Furthermore, the Third Circuit has "long stressed the importance of in limine hearings under Rule 104(a)" when determining reliability of evidence under Rule 702 and Daubert. Padillas v. Stork-Gamco, Inc., 186 F.3d 412, 417 (3d Cir. 1999). That a plaintiff fails to move for such a hearing is irrelevant since it is the court's "independent responsibility" to properly manage complex litigation and since a plaintiff has no advanced notice of the court's direction on a Rule 702 motion. Id. Here, Plaintiff has submitted extensive reports as evidence of the Army Corps' alleged negligence. (See Reeves Certif., Exhibits A-D.) Army Corps has only indirectly objected to Reeves' qualifications to render his opinion and there only parenthetically. (See Army Corps Brief-March 9, 2007 at 5, stating Reeves has "no evident experience or training in matters of hydro-geology.") The main thrust of Army Corps' objections to the Reeves Reports are (1) that they are irrelevant to a 28 U.S.C. § 2680 determination, (id. at 5: "None of this serves to rebut or undermine the presumption that [the Army Corps' actions] . . . are public policy-based."), and (2) that the reports are based on unsupported conclusory language rather than sound reasoning, (id.: "The essence of those reports is nothing more than a factually unsupported argument that water is seeping through the toes of the dikes . . . .").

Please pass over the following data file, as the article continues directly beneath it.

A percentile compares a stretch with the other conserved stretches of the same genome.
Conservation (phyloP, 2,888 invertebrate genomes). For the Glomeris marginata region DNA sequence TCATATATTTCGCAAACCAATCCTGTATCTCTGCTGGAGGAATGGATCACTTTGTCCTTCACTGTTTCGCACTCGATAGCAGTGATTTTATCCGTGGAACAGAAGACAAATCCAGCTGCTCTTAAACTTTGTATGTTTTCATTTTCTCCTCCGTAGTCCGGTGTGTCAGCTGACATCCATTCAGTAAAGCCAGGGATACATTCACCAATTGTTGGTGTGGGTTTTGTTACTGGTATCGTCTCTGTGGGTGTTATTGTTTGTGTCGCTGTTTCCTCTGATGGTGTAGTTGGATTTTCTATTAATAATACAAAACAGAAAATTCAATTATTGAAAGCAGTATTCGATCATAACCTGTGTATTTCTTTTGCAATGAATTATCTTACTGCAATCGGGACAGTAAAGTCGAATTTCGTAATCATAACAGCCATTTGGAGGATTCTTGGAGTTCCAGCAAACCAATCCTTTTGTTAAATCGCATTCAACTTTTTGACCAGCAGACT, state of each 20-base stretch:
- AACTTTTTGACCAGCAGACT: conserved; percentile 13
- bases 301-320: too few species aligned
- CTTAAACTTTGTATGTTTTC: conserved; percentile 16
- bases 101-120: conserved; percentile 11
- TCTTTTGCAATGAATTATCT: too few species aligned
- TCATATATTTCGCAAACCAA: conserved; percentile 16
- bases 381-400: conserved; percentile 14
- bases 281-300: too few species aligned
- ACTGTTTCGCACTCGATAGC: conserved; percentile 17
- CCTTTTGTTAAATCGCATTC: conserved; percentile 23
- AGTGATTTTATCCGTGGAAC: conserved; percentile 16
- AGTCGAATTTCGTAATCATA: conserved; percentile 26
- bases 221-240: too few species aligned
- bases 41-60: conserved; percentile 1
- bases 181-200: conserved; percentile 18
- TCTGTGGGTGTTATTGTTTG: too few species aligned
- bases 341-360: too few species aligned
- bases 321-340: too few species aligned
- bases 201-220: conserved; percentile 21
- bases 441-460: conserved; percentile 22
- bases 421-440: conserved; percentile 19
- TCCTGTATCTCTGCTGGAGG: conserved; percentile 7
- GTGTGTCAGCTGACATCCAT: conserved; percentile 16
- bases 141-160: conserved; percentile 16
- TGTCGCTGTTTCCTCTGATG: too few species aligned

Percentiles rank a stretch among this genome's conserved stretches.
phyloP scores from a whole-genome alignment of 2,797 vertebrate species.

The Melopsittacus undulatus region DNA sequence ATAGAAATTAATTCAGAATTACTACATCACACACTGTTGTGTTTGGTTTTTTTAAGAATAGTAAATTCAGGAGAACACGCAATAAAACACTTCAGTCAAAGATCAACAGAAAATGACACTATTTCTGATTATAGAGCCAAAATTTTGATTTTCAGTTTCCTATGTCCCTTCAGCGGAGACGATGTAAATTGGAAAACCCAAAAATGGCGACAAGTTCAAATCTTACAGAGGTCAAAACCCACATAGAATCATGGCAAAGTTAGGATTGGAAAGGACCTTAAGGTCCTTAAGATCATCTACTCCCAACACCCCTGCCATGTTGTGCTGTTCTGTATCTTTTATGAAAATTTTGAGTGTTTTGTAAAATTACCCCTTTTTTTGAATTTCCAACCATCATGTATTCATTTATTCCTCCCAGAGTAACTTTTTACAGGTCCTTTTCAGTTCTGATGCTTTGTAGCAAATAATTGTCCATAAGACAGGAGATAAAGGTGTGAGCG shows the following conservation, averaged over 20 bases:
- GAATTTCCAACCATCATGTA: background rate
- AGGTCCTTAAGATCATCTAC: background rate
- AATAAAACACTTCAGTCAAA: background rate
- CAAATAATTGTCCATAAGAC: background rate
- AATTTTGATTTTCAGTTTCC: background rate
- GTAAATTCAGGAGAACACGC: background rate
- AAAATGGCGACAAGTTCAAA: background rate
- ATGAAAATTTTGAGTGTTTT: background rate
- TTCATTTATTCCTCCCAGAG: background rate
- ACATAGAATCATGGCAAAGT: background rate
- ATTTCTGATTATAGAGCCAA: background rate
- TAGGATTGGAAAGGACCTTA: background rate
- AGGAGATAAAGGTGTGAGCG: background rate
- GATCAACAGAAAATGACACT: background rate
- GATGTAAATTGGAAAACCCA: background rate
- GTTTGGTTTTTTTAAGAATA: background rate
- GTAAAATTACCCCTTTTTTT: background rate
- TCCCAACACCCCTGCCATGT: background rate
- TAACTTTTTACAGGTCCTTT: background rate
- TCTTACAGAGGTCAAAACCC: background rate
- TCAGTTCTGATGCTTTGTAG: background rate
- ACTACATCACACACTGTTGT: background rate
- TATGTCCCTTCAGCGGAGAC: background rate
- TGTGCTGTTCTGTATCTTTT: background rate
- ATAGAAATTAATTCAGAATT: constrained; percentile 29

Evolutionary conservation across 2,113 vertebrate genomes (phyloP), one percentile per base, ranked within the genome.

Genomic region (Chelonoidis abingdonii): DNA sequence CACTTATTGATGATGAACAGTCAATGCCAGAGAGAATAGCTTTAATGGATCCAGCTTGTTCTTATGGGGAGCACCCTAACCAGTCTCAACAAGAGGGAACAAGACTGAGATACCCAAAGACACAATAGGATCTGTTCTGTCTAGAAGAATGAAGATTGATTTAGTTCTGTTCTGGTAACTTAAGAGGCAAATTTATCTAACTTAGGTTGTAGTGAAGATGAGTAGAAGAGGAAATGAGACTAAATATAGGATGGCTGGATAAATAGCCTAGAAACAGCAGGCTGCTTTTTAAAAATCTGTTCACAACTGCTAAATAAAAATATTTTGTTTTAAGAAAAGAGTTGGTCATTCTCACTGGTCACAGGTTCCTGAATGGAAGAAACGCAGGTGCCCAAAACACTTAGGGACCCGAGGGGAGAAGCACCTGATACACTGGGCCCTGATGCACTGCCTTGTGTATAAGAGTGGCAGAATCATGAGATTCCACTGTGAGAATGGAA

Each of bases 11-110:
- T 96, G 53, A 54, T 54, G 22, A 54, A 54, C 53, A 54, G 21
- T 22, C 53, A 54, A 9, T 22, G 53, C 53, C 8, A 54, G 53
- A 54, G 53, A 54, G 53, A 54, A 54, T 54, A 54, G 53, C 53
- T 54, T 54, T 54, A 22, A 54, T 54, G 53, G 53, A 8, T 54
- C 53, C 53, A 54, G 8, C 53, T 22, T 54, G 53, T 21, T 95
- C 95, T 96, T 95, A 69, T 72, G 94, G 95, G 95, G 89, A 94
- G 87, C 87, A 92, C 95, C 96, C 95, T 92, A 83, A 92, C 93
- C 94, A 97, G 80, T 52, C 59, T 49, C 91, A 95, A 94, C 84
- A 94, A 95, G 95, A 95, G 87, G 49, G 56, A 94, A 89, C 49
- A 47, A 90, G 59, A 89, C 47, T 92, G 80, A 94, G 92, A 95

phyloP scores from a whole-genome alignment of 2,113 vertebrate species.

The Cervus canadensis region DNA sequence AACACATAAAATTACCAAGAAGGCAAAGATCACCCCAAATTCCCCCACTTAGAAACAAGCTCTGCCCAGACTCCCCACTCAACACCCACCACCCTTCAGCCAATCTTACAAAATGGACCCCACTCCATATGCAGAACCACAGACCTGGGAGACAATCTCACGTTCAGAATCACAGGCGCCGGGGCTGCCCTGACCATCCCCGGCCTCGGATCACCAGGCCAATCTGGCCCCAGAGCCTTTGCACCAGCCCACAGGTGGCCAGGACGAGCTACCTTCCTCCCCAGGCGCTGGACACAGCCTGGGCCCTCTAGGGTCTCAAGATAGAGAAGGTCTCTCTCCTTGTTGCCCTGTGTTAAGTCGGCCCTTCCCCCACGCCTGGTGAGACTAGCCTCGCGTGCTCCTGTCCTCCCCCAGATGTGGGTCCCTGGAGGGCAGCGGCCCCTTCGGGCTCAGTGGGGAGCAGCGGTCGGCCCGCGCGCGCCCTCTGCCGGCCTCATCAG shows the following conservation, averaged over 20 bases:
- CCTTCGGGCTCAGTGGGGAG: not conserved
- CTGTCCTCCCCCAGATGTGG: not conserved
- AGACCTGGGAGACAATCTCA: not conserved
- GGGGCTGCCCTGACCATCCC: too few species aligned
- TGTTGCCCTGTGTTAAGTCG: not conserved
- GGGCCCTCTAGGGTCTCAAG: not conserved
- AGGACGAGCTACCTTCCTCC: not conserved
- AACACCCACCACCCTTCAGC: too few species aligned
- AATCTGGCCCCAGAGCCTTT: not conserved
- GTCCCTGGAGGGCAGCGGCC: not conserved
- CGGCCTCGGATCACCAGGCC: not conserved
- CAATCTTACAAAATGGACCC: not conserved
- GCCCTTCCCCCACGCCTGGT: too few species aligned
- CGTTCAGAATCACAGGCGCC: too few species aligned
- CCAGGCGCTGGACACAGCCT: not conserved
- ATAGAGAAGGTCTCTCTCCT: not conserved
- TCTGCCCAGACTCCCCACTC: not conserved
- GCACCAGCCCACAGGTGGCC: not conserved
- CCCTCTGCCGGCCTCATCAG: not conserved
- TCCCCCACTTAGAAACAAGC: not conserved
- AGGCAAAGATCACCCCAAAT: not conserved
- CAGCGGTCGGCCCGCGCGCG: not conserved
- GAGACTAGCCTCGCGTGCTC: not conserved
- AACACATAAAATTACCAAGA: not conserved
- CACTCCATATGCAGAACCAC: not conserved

Upon review of the Reeves Reports, the Court can find no clear indicia that Reeves' qualifications nor his methodology satisfies the eight reliability factors for evidence under Rule 702. See Oddi, 234 F.3d at 145. As an initial matter, the Court is unclear on how a civil engineer, albeit with significant experience, is qualified as a matter of law to render an expert opinion on hydro-geologic matters.*fn9 Moreover, the Court's review of the three reports yields several examples of the so-called "unsupported" conclusions to which the Army Corps objects. (See Reeves Certif., Exhibit B at 4, ¶ 3(d): a pond outside the berm suggests seeping; at 5, ¶ 3(c): seepage from the berm raised the water table; Exhibit C at 2, ¶ 2(c): the containment facility has blocked the drainage path; at 2, ¶2 (e): the ditches have improper grading; at 4, ¶ 4(a): design failure caused water blockage; Exhibit D at 2, ¶ 2(b): increased height of berm will cause increased seepage; at 3, ¶ 2(f): design of berm structure not policy based.)